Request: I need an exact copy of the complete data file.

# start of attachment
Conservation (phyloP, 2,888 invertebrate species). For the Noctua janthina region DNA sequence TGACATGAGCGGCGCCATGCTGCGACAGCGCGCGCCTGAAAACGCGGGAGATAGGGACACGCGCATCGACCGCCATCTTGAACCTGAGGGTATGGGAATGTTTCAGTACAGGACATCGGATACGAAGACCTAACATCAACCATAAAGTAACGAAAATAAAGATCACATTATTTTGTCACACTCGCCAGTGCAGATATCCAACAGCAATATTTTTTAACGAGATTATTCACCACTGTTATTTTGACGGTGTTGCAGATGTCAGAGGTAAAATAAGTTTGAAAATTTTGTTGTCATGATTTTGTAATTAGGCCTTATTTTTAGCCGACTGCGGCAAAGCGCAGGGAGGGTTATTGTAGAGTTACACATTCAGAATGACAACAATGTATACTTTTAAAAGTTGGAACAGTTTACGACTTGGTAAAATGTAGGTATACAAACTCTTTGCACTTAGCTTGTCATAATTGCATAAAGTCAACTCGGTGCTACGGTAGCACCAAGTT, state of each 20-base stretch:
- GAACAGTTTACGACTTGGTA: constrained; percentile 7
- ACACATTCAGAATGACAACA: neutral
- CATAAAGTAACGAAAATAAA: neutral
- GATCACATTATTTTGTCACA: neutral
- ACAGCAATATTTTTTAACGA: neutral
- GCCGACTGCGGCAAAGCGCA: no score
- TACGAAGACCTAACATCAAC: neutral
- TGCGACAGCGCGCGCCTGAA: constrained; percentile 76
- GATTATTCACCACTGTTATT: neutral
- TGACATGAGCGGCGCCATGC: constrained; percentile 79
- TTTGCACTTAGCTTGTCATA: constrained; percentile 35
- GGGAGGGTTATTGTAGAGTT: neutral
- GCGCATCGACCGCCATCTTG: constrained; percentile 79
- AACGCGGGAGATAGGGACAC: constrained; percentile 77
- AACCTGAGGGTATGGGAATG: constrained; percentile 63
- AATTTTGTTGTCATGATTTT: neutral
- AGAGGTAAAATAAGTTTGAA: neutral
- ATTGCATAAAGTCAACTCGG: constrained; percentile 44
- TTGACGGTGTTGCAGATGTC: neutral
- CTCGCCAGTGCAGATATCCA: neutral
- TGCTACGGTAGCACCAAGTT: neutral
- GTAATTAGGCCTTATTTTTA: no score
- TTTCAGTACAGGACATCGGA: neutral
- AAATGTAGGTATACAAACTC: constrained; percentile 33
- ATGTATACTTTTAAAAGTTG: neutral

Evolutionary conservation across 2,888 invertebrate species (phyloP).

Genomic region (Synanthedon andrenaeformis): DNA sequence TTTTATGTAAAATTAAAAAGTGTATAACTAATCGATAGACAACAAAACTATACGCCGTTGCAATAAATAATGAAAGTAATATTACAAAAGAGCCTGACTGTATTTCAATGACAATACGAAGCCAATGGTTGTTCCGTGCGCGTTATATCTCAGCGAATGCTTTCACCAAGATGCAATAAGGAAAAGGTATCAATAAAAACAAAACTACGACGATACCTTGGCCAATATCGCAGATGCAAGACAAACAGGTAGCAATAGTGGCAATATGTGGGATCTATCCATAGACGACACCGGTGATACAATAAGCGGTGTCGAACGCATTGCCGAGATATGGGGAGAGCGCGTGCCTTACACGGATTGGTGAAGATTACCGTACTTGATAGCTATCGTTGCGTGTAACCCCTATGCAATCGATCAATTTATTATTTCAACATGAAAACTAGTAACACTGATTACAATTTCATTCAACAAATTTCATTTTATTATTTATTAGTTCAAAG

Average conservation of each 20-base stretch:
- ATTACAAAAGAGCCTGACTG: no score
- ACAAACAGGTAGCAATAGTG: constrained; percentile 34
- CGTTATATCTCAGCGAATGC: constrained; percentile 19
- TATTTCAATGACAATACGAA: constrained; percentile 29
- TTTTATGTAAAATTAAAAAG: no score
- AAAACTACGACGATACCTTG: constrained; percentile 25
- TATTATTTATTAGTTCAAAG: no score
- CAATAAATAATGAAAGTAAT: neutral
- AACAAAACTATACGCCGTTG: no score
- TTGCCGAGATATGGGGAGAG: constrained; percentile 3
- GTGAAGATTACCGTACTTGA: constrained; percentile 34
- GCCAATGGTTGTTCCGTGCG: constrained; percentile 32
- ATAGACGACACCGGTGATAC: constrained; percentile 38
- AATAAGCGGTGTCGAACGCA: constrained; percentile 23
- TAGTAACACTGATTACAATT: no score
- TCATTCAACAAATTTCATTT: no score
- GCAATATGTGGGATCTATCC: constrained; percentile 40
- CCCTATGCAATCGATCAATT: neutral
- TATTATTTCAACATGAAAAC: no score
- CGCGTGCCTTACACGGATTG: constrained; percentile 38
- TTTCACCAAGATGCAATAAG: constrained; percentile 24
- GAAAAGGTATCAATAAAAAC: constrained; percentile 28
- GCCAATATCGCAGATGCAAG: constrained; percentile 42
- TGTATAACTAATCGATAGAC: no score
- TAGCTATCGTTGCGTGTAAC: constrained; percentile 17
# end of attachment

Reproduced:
Conservation (phyloP, 2,888 invertebrate species). For the Noctua janthina region DNA sequence TGACATGAGCGGCGCCATGCTGCGACAGCGCGCGCCTGAAAACGCGGGAGATAGGGACACGCGCATCGACCGCCATCTTGAACCTGAGGGTATGGGAATGTTTCAGTACAGGACATCGGATACGAAGACCTAACATCAACCATAAAGTAACGAAAATAAAGATCACATTATTTTGTCACACTCGCCAGTGCAGATATCCAACAGCAATATTTTTTAACGAGATTATTCACCACTGTTATTTTGACGGTGTTGCAGATGTCAGAGGTAAAATAAGTTTGAAAATTTTGTTGTCATGATTTTGTAATTAGGCCTTATTTTTAGCCGACTGCGGCAAAGCGCAGGGAGGGTTATTGTAGAGTTACACATTCAGAATGACAACAATGTATACTTTTAAAAGTTGGAACAGTTTACGACTTGGTAAAATGTAGGTATACAAACTCTTTGCACTTAGCTTGTCATAATTGCATAAAGTCAACTCGGTGCTACGGTAGCACCAAGTT, state of each 20-base stretch:
- GAACAGTTTACGACTTGGTA: constrained; percentile 7
- ACACATTCAGAATGACAACA: neutral
- CATAAAGTAACGAAAATAAA: neutral
- GATCACATTATTTTGTCACA: neutral
- ACAGCAATATTTTTTAACGA: neutral
- GCCGACTGCGGCAAAGCGCA: no score
- TACGAAGACCTAACATCAAC: neutral
- TGCGACAGCGCGCGCCTGAA: constrained; percentile 76
- GATTATTCACCACTGTTATT: neutral
- TGACATGAGCGGCGCCATGC: constrained; percentile 79
- TTTGCACTTAGCTTGTCATA: constrained; percentile 35
- GGGAGGGTTATTGTAGAGTT: neutral
- GCGCATCGACCGCCATCTTG: constrained; percentile 79
- AACGCGGGAGATAGGGACAC: constrained; percentile 77
- AACCTGAGGGTATGGGAATG: constrained; percentile 63
- AATTTTGTTGTCATGATTTT: neutral
- AGAGGTAAAATAAGTTTGAA: neutral
- ATTGCATAAAGTCAACTCGG: constrained; percentile 44
- TTGACGGTGTTGCAGATGTC: neutral
- CTCGCCAGTGCAGATATCCA: neutral
- TGCTACGGTAGCACCAAGTT: neutral
- GTAATTAGGCCTTATTTTTA: no score
- TTTCAGTACAGGACATCGGA: neutral
- AAATGTAGGTATACAAACTC: constrained; percentile 33
- ATGTATACTTTTAAAAGTTG: neutral

Evolutionary conservation across 2,888 invertebrate species (phyloP).

Genomic region (Synanthedon andrenaeformis): DNA sequence TTTTATGTAAAATTAAAAAGTGTATAACTAATCGATAGACAACAAAACTATACGCCGTTGCAATAAATAATGAAAGTAATATTACAAAAGAGCCTGACTGTATTTCAATGACAATACGAAGCCAATGGTTGTTCCGTGCGCGTTATATCTCAGCGAATGCTTTCACCAAGATGCAATAAGGAAAAGGTATCAATAAAAACAAAACTACGACGATACCTTGGCCAATATCGCAGATGCAAGACAAACAGGTAGCAATAGTGGCAATATGTGGGATCTATCCATAGACGACACCGGTGATACAATAAGCGGTGTCGAACGCATTGCCGAGATATGGGGAGAGCGCGTGCCTTACACGGATTGGTGAAGATTACCGTACTTGATAGCTATCGTTGCGTGTAACCCCTATGCAATCGATCAATTTATTATTTCAACATGAAAACTAGTAACACTGATTACAATTTCATTCAACAAATTTCATTTTATTATTTATTAGTTCAAAG

Average conservation of each 20-base stretch:
- ATTACAAAAGAGCCTGACTG: no score
- ACAAACAGGTAGCAATAGTG: constrained; percentile 34
- CGTTATATCTCAGCGAATGC: constrained; percentile 19
- TATTTCAATGACAATACGAA: constrained; percentile 29
- TTTTATGTAAAATTAAAAAG: no score
- AAAACTACGACGATACCTTG: constrained; percentile 25
- TATTATTTATTAGTTCAAAG: no score
- CAATAAATAATGAAAGTAAT: neutral
- AACAAAACTATACGCCGTTG: no score
- TTGCCGAGATATGGGGAGAG: constrained; percentile 3
- GTGAAGATTACCGTACTTGA: constrained; percentile 34
- GCCAATGGTTGTTCCGTGCG: constrained; percentile 32
- ATAGACGACACCGGTGATAC: constrained; percentile 38
- AATAAGCGGTGTCGAACGCA: constrained; percentile 23
- TAGTAACACTGATTACAATT: no score
- TCATTCAACAAATTTCATTT: no score
- GCAATATGTGGGATCTATCC: constrained; percentile 40
- CCCTATGCAATCGATCAATT: neutral
- TATTATTTCAACATGAAAAC: no score
- CGCGTGCCTTACACGGATTG: constrained; percentile 38
- TTTCACCAAGATGCAATAAG: constrained; percentile 24
- GAAAAGGTATCAATAAAAAC: constrained; percentile 28
- GCCAATATCGCAGATGCAAG: constrained; percentile 42
- TGTATAACTAATCGATAGAC: no score
- TAGCTATCGTTGCGTGTAAC: constrained; percentile 17